It's been so still here in northern New Jersey for the past week that I can't imagine using the technology that I'm going to mention in this post. And yet the wind has been known to bend the trees in my yard, like kelp responding to a tidal surge. So, you can imagine what's in the air out in the U.S. plains states, where National Wind, a developer of utility-scale, community wind projects, continues to woo local landowners.
This time, National Wind is in partnership with Dakota Wind Energy in Eden, S.D., which now has about 40,000 acres of land earmarked for a community wind farm. I wrote about National Wind in July, so you can read more about their business model in this posting. But what makes the group unique is that the landowners are actually investors in the completed project.
The company needs about 75,000 acres of land in order to create 750 megawatts of wind projects. The first phase is expected to be built in three to five years. Incidentally, the National Wind press release quotes a sort of interesting statistic, that it has in turn pulled from Wind Powering America and the National Renewable Energy Lab. That is, for every 100 megawatts of installed wind capacity, here are 10 to 20 permanent local jobs created as well as 40 to 140 temporary jobs (in the construction and survey phase).
Incidentally, now that the hard-core campaigning is under way, I'd love to hear both presidential candidates talk more about cleantech jobs and their economic vision. I haven't been focusing (yet) on this aspect of the election, but here are two decent posts from that outline both Obama's background and McCain's proposition via YouTube.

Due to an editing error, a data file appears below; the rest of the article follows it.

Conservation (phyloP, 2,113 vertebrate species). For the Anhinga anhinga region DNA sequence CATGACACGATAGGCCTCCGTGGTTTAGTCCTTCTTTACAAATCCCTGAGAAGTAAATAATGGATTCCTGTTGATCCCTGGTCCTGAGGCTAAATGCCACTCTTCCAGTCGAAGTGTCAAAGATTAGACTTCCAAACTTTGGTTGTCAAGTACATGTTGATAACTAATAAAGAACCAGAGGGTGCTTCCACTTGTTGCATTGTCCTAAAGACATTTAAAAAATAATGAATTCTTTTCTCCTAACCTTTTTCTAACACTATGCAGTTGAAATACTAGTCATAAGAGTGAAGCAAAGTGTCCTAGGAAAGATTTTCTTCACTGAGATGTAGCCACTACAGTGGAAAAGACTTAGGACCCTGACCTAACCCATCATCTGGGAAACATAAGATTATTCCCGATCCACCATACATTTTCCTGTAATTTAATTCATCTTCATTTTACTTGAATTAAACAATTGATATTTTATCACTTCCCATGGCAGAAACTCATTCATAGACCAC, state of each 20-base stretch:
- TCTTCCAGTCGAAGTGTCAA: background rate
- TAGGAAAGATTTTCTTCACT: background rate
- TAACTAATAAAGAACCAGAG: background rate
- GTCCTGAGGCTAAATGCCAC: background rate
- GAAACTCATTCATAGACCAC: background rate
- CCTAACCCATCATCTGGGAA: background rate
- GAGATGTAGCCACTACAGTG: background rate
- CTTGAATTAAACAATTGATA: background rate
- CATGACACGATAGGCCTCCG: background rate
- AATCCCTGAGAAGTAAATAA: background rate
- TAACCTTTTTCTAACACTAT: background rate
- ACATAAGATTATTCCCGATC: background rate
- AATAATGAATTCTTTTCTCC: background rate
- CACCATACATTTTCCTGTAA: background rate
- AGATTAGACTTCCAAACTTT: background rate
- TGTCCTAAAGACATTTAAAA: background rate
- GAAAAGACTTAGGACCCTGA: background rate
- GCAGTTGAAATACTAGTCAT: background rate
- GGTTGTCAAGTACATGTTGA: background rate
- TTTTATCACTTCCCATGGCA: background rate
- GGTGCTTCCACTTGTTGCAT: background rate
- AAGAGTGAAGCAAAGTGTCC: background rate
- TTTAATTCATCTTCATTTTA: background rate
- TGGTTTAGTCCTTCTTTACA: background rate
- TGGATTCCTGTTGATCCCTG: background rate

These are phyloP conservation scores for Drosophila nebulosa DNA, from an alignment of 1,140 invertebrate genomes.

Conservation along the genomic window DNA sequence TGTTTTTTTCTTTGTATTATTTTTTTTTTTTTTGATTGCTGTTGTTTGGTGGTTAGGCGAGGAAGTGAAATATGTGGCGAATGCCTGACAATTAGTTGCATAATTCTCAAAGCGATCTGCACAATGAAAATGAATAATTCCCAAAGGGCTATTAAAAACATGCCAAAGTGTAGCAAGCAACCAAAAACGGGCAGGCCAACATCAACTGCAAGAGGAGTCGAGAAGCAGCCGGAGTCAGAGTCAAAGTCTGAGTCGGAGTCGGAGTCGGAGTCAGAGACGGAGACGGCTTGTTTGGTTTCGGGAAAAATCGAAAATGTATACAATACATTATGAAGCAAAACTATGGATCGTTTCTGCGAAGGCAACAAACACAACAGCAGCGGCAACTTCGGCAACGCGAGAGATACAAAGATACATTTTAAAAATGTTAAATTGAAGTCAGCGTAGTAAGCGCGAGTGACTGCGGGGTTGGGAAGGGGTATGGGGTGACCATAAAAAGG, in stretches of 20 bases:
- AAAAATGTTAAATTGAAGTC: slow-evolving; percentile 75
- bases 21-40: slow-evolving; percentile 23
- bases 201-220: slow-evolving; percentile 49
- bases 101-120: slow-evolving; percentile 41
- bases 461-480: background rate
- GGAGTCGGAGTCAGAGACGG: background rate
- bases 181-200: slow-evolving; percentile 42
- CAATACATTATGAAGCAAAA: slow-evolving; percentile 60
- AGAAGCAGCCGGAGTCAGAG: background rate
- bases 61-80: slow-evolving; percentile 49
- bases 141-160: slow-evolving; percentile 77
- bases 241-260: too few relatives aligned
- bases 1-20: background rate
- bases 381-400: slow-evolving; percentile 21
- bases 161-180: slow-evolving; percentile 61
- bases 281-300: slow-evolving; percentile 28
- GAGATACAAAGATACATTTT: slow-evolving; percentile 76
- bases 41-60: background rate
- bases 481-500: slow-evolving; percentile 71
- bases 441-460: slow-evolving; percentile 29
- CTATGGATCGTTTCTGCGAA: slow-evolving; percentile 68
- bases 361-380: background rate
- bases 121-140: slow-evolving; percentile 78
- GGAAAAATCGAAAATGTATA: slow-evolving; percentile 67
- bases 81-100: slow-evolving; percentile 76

I digress. Here are the other two wind-related development that have crossed my inbox in the last week or two:
- Whirligig, a wind turbine vendor, has started working on projects in the city of San Francisco, which adopted back in late July an more streamlined permit process for getting residential and commercial wind turbines approved. Lo and behold as I search for relevant links to point out, I discover that local-ish paper, The New York Times, has actually written a story about small-turbine urban wind development projects in this morning's paper. Why regurgitate, when I can point? But the point is, interest is growing and aside from San Francisco, there are some relevant experiments happening in New York and Boston.
Utility companies are starting to do their part, as well. My own utility here in New Jersey includes wind within its alternative energy portfolio. Southern California Edison, one of the most progress alternative energy utilities, just signed a contract for a new project that is earmarked to generate 909 megawatts of wind power. The project is called Caithness Shepherd's Flat (run by Caithness Energy), and it will cover 30 square miles in Oregon, where 303 turbines will be installed between 2011 and 2012. Once operational, the facility should be able to generated up to 2 billion kilowatt-hours per year (which is slightly more than one-tenth of Southern California Edison's renewable portfolio).